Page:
To read all of John Donovan's Earl Weaver article/ interview, click here .

In other news this day, May 31st has come and gone, which means the deadline to submit any uniform changes for the 2008 MLB season has come and gone. Why does that matter, Kurt? Because now we must suffer another year of the Orioles' away jerseys reading "Orioles", as opposed to the more customary and less alienating "Baltimore".

Uniform tradition in almost any sport dictates that the home jersey of a franchise read the team name, since the fans will undoubtedly know where the team is from. The away jersey traditionally has the city name, so the opposing fans would know from where the team hails. It most likely dates back to when teams first started to travel, and people in the stands would actually not know where the opposition was from. It would be convenient for them to look down and say, "Oh, they're from [insert city name]". If they were playing the Orioles, however, they would say "Oh, they're from Orioles. That's strange... they're the Orioles Orioles". Now that just sounds stupid.

So now the deadline has come and gone, and we are again stuck pleading to fans of Washington to not abandon us. That's what it all boiled down to. In the 70's, after the Senators left Washington (again!), the owner of the Orioles felt that in order to reach out to the newly orphaned fans, he would remove Baltimore from the away jerseys, so as to give everybody a baseball home. That was great for DC, but a huge slap in the face for the people that actually support and pay for the team. All these years later, the away jerseys are still wrong, even after DC got yet another team. I think the time has come for the Orioles to finally stop alienating the fans of Baltimore, and tell the DC fans to go watch their own team if they can't be loyal because of the city on the uniform.

The problem is, of course, Peter Angelos. Since his normal course of action is to hear what the popular voice is and then do the exact opposite, Angelos keeps stalling Orioles' officials long enough to let the deadline pass. It seems as though Angelos is still under the assumption that DC fans can be kept on our side simply by making the team geographically unaffiliated, but that simply won't work. And if that's the case, why don't we rename the team the United States Orioles in order to attract fans from all over the country; afterall, Hawaii and Alaska are baseball orphans as well. Apparently, Angelos has not talked to his accountant though. If he had, he would have realized by now that changing the uniform means they get to sell new uniforms, and that would just be money in the bank for Angelos and the Orioles.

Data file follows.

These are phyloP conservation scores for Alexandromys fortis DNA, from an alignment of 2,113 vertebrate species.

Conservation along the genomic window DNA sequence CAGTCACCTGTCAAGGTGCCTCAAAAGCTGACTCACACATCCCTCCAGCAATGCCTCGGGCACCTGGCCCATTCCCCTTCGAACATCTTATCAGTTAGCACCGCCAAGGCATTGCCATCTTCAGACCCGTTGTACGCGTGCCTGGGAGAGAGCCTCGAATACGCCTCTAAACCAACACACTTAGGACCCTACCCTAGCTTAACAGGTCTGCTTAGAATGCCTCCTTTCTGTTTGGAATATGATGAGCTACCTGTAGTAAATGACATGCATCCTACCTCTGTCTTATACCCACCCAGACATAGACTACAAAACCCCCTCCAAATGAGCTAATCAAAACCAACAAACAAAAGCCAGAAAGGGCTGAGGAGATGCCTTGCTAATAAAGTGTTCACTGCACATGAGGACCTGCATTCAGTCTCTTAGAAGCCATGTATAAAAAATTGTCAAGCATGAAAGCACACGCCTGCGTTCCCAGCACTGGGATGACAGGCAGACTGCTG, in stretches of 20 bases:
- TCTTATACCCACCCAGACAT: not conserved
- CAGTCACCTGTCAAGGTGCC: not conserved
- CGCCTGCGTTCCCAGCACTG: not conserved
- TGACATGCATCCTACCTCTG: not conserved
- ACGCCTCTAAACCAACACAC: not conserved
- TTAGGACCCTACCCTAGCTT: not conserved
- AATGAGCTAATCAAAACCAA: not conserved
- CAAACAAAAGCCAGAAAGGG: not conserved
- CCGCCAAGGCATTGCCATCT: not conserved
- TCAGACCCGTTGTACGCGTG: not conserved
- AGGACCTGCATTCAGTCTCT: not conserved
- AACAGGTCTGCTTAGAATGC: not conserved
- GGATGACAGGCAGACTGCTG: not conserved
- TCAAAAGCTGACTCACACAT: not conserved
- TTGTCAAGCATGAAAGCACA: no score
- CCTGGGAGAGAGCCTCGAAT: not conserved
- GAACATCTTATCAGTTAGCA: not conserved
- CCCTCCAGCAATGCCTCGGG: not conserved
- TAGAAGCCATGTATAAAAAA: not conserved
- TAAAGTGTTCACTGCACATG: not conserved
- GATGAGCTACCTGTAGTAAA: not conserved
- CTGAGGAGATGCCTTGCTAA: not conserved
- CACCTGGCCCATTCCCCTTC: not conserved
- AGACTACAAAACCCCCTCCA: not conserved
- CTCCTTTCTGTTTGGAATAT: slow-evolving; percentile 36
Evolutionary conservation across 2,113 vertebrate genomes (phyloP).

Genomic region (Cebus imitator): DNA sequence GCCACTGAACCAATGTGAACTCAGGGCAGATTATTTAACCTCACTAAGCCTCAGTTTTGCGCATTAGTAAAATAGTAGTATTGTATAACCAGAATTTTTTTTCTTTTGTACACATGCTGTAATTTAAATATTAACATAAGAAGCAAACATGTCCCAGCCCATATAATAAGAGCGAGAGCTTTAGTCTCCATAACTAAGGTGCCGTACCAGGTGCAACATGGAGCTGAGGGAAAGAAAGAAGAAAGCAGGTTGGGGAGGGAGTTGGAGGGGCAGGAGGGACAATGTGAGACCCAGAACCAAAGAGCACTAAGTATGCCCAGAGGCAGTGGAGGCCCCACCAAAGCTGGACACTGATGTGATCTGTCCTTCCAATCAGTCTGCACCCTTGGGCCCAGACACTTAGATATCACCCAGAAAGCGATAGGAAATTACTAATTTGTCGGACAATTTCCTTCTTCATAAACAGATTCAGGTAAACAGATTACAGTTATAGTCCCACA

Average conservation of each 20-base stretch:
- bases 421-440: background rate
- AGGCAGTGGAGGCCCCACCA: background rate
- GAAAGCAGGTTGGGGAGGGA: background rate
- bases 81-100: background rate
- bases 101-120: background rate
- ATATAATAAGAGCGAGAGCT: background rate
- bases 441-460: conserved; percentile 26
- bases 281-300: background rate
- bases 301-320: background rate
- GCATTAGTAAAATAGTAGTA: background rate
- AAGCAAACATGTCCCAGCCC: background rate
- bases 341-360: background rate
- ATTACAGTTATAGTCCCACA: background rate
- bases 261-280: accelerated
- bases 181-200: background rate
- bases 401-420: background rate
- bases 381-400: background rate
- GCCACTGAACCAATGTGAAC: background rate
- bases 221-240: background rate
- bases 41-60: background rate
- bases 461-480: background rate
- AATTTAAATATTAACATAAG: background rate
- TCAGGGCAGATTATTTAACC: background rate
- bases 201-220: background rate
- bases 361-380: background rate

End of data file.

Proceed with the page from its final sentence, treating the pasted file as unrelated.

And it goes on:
In the grand scheme of things, adding "Baltimore" to the away jersey is a small change and a small gesture to the city. With the way things are, however, and the Orioles mired in a ten year slump that has seen us become the laughing stock of Major League Baseball, a small gesture could win back a lot of fans who feel alienated by the team. I see it as a no lose situation, and yet still, here we are, wondering why it still says "Orioles" on the away jersey of the Baltimore Orioles.


Thursday, May 31, 2007

Bloggin' From Work (Shhhh!)

I feel like I'm stealing company time by blogging from work, but they aren't keeping me busy, so it's their fault. I'm also on my lunch break...

It was announced today that more disillusioned morons with money want to try and test their mettle against the NFL. An investment banker, a VP at Google, and Dallas Mavericks owner Mark Cuban have banded together to create an upstart United Football League. The idea? Actually compete with the NFL (a moment will be given to squelch any laughter).